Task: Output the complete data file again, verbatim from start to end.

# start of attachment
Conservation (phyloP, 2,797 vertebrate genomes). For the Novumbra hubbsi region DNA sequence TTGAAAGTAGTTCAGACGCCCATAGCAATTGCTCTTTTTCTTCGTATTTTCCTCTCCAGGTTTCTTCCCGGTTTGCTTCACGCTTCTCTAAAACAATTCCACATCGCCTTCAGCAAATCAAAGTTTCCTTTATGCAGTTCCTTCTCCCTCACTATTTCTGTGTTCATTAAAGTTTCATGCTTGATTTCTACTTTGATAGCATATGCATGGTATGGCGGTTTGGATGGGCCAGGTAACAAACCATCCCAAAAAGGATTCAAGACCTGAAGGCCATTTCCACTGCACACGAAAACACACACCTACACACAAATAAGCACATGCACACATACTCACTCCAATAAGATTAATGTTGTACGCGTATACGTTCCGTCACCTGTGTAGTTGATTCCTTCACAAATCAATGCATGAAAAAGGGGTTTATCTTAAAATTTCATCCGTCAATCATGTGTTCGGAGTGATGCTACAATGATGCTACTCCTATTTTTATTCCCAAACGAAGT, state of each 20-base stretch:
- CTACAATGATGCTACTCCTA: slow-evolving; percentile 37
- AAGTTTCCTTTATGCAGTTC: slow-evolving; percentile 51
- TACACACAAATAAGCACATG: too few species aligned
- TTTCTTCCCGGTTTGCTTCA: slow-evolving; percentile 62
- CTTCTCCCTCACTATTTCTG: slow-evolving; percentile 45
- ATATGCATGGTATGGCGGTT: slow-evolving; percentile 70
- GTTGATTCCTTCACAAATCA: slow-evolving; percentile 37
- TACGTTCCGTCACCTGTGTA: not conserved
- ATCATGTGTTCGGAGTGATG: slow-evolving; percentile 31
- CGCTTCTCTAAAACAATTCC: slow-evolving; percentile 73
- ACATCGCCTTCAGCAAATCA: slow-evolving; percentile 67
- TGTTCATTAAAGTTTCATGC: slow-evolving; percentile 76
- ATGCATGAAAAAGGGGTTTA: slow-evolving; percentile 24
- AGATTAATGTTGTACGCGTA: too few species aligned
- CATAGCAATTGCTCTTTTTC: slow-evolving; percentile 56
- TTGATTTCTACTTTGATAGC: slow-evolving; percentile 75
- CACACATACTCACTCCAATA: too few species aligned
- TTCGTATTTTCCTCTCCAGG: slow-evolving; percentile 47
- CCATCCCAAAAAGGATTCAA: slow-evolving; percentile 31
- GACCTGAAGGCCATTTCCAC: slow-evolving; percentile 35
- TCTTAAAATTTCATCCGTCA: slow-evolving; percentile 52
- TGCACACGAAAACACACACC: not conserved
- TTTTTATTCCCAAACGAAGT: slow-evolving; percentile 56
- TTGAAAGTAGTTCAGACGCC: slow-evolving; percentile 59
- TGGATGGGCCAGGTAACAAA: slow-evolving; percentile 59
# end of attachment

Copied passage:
Conservation (phyloP, 2,797 vertebrate genomes). For the Novumbra hubbsi region DNA sequence TTGAAAGTAGTTCAGACGCCCATAGCAATTGCTCTTTTTCTTCGTATTTTCCTCTCCAGGTTTCTTCCCGGTTTGCTTCACGCTTCTCTAAAACAATTCCACATCGCCTTCAGCAAATCAAAGTTTCCTTTATGCAGTTCCTTCTCCCTCACTATTTCTGTGTTCATTAAAGTTTCATGCTTGATTTCTACTTTGATAGCATATGCATGGTATGGCGGTTTGGATGGGCCAGGTAACAAACCATCCCAAAAAGGATTCAAGACCTGAAGGCCATTTCCACTGCACACGAAAACACACACCTACACACAAATAAGCACATGCACACATACTCACTCCAATAAGATTAATGTTGTACGCGTATACGTTCCGTCACCTGTGTAGTTGATTCCTTCACAAATCAATGCATGAAAAAGGGGTTTATCTTAAAATTTCATCCGTCAATCATGTGTTCGGAGTGATGCTACAATGATGCTACTCCTATTTTTATTCCCAAACGAAGT, state of each 20-base stretch:
- CTACAATGATGCTACTCCTA: slow-evolving; percentile 37
- AAGTTTCCTTTATGCAGTTC: slow-evolving; percentile 51
- TACACACAAATAAGCACATG: too few species aligned
- TTTCTTCCCGGTTTGCTTCA: slow-evolving; percentile 62
- CTTCTCCCTCACTATTTCTG: slow-evolving; percentile 45
- ATATGCATGGTATGGCGGTT: slow-evolving; percentile 70
- GTTGATTCCTTCACAAATCA: slow-evolving; percentile 37
- TACGTTCCGTCACCTGTGTA: not conserved
- ATCATGTGTTCGGAGTGATG: slow-evolving; percentile 31
- CGCTTCTCTAAAACAATTCC: slow-evolving; percentile 73
- ACATCGCCTTCAGCAAATCA: slow-evolving; percentile 67
- TGTTCATTAAAGTTTCATGC: slow-evolving; percentile 76
- ATGCATGAAAAAGGGGTTTA: slow-evolving; percentile 24
- AGATTAATGTTGTACGCGTA: too few species aligned
- CATAGCAATTGCTCTTTTTC: slow-evolving; percentile 56
- TTGATTTCTACTTTGATAGC: slow-evolving; percentile 75
- CACACATACTCACTCCAATA: too few species aligned
- TTCGTATTTTCCTCTCCAGG: slow-evolving; percentile 47
- CCATCCCAAAAAGGATTCAA: slow-evolving; percentile 31
- GACCTGAAGGCCATTTCCAC: slow-evolving; percentile 35
- TCTTAAAATTTCATCCGTCA: slow-evolving; percentile 52
- TGCACACGAAAACACACACC: not conserved
- TTTTTATTCCCAAACGAAGT: slow-evolving; percentile 56
- TTGAAAGTAGTTCAGACGCC: slow-evolving; percentile 59
- TGGATGGGCCAGGTAACAAA: slow-evolving; percentile 59